The Maritime History of the Great Lakes
Gananoque Reporter (Gananonque, ON), 21 Aug 1861

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Excursion to Ogdensburgh

To the Editor of the Reporter.


Although the inhabitants of Gananoque are pretty thoroughly acquainted with the low effusions which too frequently accompany the editorials of the British Whig, they were hardly prepared for the cool effrontery displayed in Saturday's issue, and which must have emanated from interested motives alone.

But Sir, said editor was very careful not to examine too minutely the truth of the Reporter's statement, and wished no doubt, to mystify the minds of his Kingston patrons, fully expecting that his words would produce such a powerful impression upon his Gananoque readers, that none of them would be willing to contradict them.

Why did he not call into requisition his superior mechanical genius, to invent by some chance, a new method of resting without seats, and thus be a source of profit to his employer, enabling O.S.G. to preserve the good order of his steamers furniture for the special accommodation of such a worthy friend as Dr. Barker.

In justice to the originators of that excursion it would not be amiss to describe some of the treatment received from Mr. Gildersleeve and the officers of the boat.

Previously to the Bay of Quinte leaving Kingston, there was an agreement made with its owner to keep the bar closed during the day, and the faithful manner to which he adhered to his promise was made apparent by the quarrels which frequently occurred during the trip, and the alarm necessarily created among the fair sex. These disturbances would never have arisen if the express wishes of the committee had been carried into effect; and although the captain was frequently solicited to close the bar, he preemptorily refused, and it was not until some severe injuries had been inflicted that he thought proper to accede to them.

Knowing as Mr. Gildersleeve certainly did that the pleasure of the excursionists would be marred, unless the ladies were provided with suitable accommodations, still he did not hesitate to remove as far as possible the seats belonging to the boat, and the captain even refused to allow the staterooms to be opened for their use. Such conduct in connection with the disgraceful act of detaining the boat in Prescott until the amount for hiring it had been obtained from the committee, reflects anything but credit upon Mr. Gildersleeve, and will teach the people of Gananoque that whatever may be the opinion held of the would be representative for Kingston in that city, they at least consider him anything but a gentleman, and in future will most likely think twice before soliciting one of his steamers upon another occasion.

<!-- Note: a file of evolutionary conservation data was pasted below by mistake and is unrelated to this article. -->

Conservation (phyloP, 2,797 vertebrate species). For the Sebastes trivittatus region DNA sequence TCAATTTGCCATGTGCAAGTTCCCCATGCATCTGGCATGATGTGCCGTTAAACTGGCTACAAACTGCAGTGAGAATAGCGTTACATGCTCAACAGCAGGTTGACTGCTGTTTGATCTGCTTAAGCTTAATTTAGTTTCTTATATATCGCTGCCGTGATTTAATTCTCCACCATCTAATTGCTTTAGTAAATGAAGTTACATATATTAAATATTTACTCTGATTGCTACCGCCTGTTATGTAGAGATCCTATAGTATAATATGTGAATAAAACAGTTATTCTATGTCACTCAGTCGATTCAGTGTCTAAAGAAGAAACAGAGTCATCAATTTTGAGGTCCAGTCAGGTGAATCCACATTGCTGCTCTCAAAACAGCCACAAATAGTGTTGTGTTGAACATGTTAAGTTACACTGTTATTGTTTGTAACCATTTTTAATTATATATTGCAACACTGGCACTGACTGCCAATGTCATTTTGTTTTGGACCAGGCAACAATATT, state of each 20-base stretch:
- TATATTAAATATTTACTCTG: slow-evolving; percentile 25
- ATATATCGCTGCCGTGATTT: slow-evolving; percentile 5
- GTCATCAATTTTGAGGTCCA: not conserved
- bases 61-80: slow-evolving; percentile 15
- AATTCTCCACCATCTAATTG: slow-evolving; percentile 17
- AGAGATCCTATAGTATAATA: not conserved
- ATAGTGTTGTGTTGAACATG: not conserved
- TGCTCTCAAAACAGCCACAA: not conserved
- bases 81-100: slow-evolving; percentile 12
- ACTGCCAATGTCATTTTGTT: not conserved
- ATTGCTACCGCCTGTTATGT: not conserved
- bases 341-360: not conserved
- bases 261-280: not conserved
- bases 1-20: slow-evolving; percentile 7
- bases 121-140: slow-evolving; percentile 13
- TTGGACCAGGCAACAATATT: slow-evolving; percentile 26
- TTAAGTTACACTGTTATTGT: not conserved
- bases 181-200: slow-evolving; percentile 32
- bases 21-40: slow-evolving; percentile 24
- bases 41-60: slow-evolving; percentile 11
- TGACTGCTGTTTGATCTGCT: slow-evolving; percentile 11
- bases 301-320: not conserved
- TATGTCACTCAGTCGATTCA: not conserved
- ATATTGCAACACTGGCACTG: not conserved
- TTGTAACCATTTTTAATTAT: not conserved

The Ogdensburgh Excursion.

The Kingston Whig copies our article on the Excursion to Ogdensburgh, and adds:-

"The above is one tissue of falsehood and misrepresentation, and if we show that to be the case in one particular instance, the reader can judge how far the other assertions are correct. When the steamer left on the Excursion, Mr. Gildersleeve saw preparations made for selling whiskey and beer, on a large scale, in the forward part of the vessel. He remonstrated against this singular privilege at a Temperance Excursion, and ordered the temporary Bar to be taken down, and the whiskey and beer taken ashore. For the Party then to complain of his Steward's opening the Bar of the boat was an absurdity."

Now with all due respect to the Whig's evident satisfaction for anything and everything in the whiske line, we distinctly and emphatically repeat what we said last week - That Mr. Gildersleeve positively agreed to keep the bar on the Boat closed during the trip, and that, notwithstanding this agreement, the bar was kept open. And also that Mr. Gildersleeve accepted two notes, payable after the return of the Excursion, in payment for the use of the Boat, and when the party had got part of the way, the captain stated he had received a telegram from Mr. Gildersleeve, ordering him not to proceed any further until the Boat was paid for. The truth of these charges does not depend on our word, but they can be proved by witnesses who are conversant with the whole transaction.

The Whig's statement, that "Mr. Gildersleeve saw extensive preparations for selling whiskey and beer in the forward part of the vessel, and ordered the whiskey and beer taken ashore," is a deliberate lie, as Mr. Gildersleeve saw and did no such thing. It was agreed between the parties, while in Kingston, that no bar should be allowed, and consequently when the Boat reached Gananoque, the captain (with the approval of the committee) prevented the erection of a bar in the forward part of the Boat, and ordered the articles intended for sale to be taken ashore, but he took good care not to interfere with his own bar.

The Whig says, "For the party to complain of his Steward's opening the bar of the boat was an absurdity." That is, in other words, it was aburd for the committee to expect Mr. Gildersleeve to do as he agreed to. We hope Mr. Gildersleeve duly appreciates this compliment from his whiskey champion.

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21 Aug 1861
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  • Ontario, Canada
    Latitude: 44.33342 Longitude: -76.16607
Rick Neilson
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Public domain: Copyright has expired according to the applicable Canadian or American laws. No restrictions on use.
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Gananoque Reporter (Gananonque, ON), 21 Aug 1861